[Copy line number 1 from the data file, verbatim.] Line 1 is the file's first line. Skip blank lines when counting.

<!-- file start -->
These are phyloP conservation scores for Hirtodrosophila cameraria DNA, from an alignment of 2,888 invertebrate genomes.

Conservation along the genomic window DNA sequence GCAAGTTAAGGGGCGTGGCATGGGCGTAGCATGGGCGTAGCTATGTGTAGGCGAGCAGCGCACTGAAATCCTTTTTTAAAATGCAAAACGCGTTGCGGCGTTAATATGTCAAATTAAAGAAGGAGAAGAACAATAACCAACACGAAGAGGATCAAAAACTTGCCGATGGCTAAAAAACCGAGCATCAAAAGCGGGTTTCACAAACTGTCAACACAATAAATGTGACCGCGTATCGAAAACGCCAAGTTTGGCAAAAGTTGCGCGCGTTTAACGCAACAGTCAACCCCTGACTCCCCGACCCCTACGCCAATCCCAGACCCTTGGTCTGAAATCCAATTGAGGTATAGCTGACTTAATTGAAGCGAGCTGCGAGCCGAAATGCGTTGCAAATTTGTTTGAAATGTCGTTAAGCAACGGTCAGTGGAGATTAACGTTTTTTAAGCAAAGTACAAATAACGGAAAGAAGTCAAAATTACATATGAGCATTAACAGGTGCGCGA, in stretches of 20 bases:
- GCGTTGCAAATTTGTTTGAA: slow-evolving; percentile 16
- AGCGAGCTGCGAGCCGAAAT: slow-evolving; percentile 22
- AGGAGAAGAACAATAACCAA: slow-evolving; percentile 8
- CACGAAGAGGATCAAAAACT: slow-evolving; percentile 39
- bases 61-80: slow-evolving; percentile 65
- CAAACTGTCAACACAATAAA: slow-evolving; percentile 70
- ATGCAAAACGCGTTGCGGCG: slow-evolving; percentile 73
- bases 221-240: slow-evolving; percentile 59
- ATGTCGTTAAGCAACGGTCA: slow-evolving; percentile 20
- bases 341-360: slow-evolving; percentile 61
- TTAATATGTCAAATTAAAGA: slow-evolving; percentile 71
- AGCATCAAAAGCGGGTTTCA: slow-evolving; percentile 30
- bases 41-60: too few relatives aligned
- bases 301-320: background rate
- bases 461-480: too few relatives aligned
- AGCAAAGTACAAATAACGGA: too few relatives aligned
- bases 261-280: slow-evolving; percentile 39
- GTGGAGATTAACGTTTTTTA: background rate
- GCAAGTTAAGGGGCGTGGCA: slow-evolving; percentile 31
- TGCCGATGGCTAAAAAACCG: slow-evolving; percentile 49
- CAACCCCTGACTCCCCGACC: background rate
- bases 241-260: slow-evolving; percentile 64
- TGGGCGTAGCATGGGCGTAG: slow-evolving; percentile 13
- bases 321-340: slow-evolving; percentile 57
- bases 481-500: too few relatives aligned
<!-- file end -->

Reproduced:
These are phyloP conservation scores for Hirtodrosophila cameraria DNA, from an alignment of 2,888 invertebrate genomes.